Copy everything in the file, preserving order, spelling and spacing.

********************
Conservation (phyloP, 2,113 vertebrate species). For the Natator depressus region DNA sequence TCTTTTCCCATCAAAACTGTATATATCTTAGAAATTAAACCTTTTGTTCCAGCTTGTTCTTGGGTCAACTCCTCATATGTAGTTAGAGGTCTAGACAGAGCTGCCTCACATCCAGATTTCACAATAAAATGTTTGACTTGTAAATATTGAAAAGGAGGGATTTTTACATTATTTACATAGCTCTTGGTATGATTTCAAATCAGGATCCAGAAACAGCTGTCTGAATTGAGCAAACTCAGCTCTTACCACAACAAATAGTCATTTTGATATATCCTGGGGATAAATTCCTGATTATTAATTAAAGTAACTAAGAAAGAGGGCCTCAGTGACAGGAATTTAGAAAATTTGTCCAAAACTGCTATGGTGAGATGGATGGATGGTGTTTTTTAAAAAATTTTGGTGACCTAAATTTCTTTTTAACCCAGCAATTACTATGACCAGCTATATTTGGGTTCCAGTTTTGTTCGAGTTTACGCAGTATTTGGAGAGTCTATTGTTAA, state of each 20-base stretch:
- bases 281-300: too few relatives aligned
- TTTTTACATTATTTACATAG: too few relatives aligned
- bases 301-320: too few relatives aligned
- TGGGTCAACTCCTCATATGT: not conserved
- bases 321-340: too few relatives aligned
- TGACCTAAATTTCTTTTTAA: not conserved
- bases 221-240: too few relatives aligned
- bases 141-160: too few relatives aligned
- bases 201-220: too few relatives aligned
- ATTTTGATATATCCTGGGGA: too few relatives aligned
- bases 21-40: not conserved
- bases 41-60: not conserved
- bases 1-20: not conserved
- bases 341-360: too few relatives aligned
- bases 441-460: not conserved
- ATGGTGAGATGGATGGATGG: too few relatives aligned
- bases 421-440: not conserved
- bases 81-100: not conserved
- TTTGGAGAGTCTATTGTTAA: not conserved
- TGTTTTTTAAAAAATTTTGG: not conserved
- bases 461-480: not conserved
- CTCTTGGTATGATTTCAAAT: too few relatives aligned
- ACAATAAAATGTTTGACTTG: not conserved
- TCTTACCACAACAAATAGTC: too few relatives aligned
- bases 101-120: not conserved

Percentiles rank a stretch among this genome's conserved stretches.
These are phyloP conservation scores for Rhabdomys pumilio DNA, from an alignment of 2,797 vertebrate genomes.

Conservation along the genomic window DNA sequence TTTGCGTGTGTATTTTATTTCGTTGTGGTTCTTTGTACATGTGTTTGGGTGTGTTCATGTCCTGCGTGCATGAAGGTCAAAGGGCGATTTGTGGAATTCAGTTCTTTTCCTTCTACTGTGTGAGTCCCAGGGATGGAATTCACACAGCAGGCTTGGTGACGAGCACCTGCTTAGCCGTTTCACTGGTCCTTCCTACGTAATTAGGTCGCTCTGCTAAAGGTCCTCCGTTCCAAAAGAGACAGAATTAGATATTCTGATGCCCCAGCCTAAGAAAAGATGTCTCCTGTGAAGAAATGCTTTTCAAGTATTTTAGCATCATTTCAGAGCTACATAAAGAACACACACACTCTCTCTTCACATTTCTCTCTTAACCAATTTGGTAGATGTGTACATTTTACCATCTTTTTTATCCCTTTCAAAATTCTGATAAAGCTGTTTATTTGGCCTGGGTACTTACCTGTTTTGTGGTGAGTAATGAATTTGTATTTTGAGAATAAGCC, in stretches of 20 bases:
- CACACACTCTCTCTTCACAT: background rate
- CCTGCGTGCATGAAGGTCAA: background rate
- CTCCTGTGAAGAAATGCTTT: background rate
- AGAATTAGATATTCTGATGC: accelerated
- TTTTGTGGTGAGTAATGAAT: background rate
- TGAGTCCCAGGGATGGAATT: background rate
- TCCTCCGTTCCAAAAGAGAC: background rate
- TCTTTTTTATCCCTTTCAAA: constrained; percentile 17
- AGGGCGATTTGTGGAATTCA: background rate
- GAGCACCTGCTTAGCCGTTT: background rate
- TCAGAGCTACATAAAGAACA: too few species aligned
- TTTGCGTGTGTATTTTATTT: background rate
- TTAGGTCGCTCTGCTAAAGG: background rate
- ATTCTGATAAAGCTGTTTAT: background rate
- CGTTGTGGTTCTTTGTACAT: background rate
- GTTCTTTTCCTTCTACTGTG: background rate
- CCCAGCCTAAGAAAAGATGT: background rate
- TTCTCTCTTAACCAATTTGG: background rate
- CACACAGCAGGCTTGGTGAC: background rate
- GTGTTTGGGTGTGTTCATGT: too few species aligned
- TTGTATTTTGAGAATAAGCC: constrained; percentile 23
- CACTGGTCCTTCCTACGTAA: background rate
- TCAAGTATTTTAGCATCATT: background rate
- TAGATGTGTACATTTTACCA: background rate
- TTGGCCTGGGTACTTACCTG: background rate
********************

Conservation (phyloP, 2,113 vertebrate species). For the Natator depressus region DNA sequence TCTTTTCCCATCAAAACTGTATATATCTTAGAAATTAAACCTTTTGTTCCAGCTTGTTCTTGGGTCAACTCCTCATATGTAGTTAGAGGTCTAGACAGAGCTGCCTCACATCCAGATTTCACAATAAAATGTTTGACTTGTAAATATTGAAAAGGAGGGATTTTTACATTATTTACATAGCTCTTGGTATGATTTCAAATCAGGATCCAGAAACAGCTGTCTGAATTGAGCAAACTCAGCTCTTACCACAACAAATAGTCATTTTGATATATCCTGGGGATAAATTCCTGATTATTAATTAAAGTAACTAAGAAAGAGGGCCTCAGTGACAGGAATTTAGAAAATTTGTCCAAAACTGCTATGGTGAGATGGATGGATGGTGTTTTTTAAAAAATTTTGGTGACCTAAATTTCTTTTTAACCCAGCAATTACTATGACCAGCTATATTTGGGTTCCAGTTTTGTTCGAGTTTACGCAGTATTTGGAGAGTCTATTGTTAA, state of each 20-base stretch:
- bases 281-300: too few relatives aligned
- TTTTTACATTATTTACATAG: too few relatives aligned
- bases 301-320: too few relatives aligned
- TGGGTCAACTCCTCATATGT: not conserved
- bases 321-340: too few relatives aligned
- TGACCTAAATTTCTTTTTAA: not conserved
- bases 221-240: too few relatives aligned
- bases 141-160: too few relatives aligned
- bases 201-220: too few relatives aligned
- ATTTTGATATATCCTGGGGA: too few relatives aligned
- bases 21-40: not conserved
- bases 41-60: not conserved
- bases 1-20: not conserved
- bases 341-360: too few relatives aligned
- bases 441-460: not conserved
- ATGGTGAGATGGATGGATGG: too few relatives aligned
- bases 421-440: not conserved
- bases 81-100: not conserved
- TTTGGAGAGTCTATTGTTAA: not conserved
- TGTTTTTTAAAAAATTTTGG: not conserved
- bases 461-480: not conserved
- CTCTTGGTATGATTTCAAAT: too few relatives aligned
- ACAATAAAATGTTTGACTTG: not conserved
- TCTTACCACAACAAATAGTC: too few relatives aligned
- bases 101-120: not conserved

Percentiles rank a stretch among this genome's conserved stretches.
These are phyloP conservation scores for Rhabdomys pumilio DNA, from an alignment of 2,797 vertebrate genomes.

Conservation along the genomic window DNA sequence TTTGCGTGTGTATTTTATTTCGTTGTGGTTCTTTGTACATGTGTTTGGGTGTGTTCATGTCCTGCGTGCATGAAGGTCAAAGGGCGATTTGTGGAATTCAGTTCTTTTCCTTCTACTGTGTGAGTCCCAGGGATGGAATTCACACAGCAGGCTTGGTGACGAGCACCTGCTTAGCCGTTTCACTGGTCCTTCCTACGTAATTAGGTCGCTCTGCTAAAGGTCCTCCGTTCCAAAAGAGACAGAATTAGATATTCTGATGCCCCAGCCTAAGAAAAGATGTCTCCTGTGAAGAAATGCTTTTCAAGTATTTTAGCATCATTTCAGAGCTACATAAAGAACACACACACTCTCTCTTCACATTTCTCTCTTAACCAATTTGGTAGATGTGTACATTTTACCATCTTTTTTATCCCTTTCAAAATTCTGATAAAGCTGTTTATTTGGCCTGGGTACTTACCTGTTTTGTGGTGAGTAATGAATTTGTATTTTGAGAATAAGCC, in stretches of 20 bases:
- CACACACTCTCTCTTCACAT: background rate
- CCTGCGTGCATGAAGGTCAA: background rate
- CTCCTGTGAAGAAATGCTTT: background rate
- AGAATTAGATATTCTGATGC: accelerated
- TTTTGTGGTGAGTAATGAAT: background rate
- TGAGTCCCAGGGATGGAATT: background rate
- TCCTCCGTTCCAAAAGAGAC: background rate
- TCTTTTTTATCCCTTTCAAA: constrained; percentile 17
- AGGGCGATTTGTGGAATTCA: background rate
- GAGCACCTGCTTAGCCGTTT: background rate
- TCAGAGCTACATAAAGAACA: too few species aligned
- TTTGCGTGTGTATTTTATTT: background rate
- TTAGGTCGCTCTGCTAAAGG: background rate
- ATTCTGATAAAGCTGTTTAT: background rate
- CGTTGTGGTTCTTTGTACAT: background rate
- GTTCTTTTCCTTCTACTGTG: background rate
- CCCAGCCTAAGAAAAGATGT: background rate
- TTCTCTCTTAACCAATTTGG: background rate
- CACACAGCAGGCTTGGTGAC: background rate
- GTGTTTGGGTGTGTTCATGT: too few species aligned
- TTGTATTTTGAGAATAAGCC: constrained; percentile 23
- CACTGGTCCTTCCTACGTAA: background rate
- TCAAGTATTTTAGCATCATT: background rate
- TAGATGTGTACATTTTACCA: background rate
- TTGGCCTGGGTACTTACCTG: background rate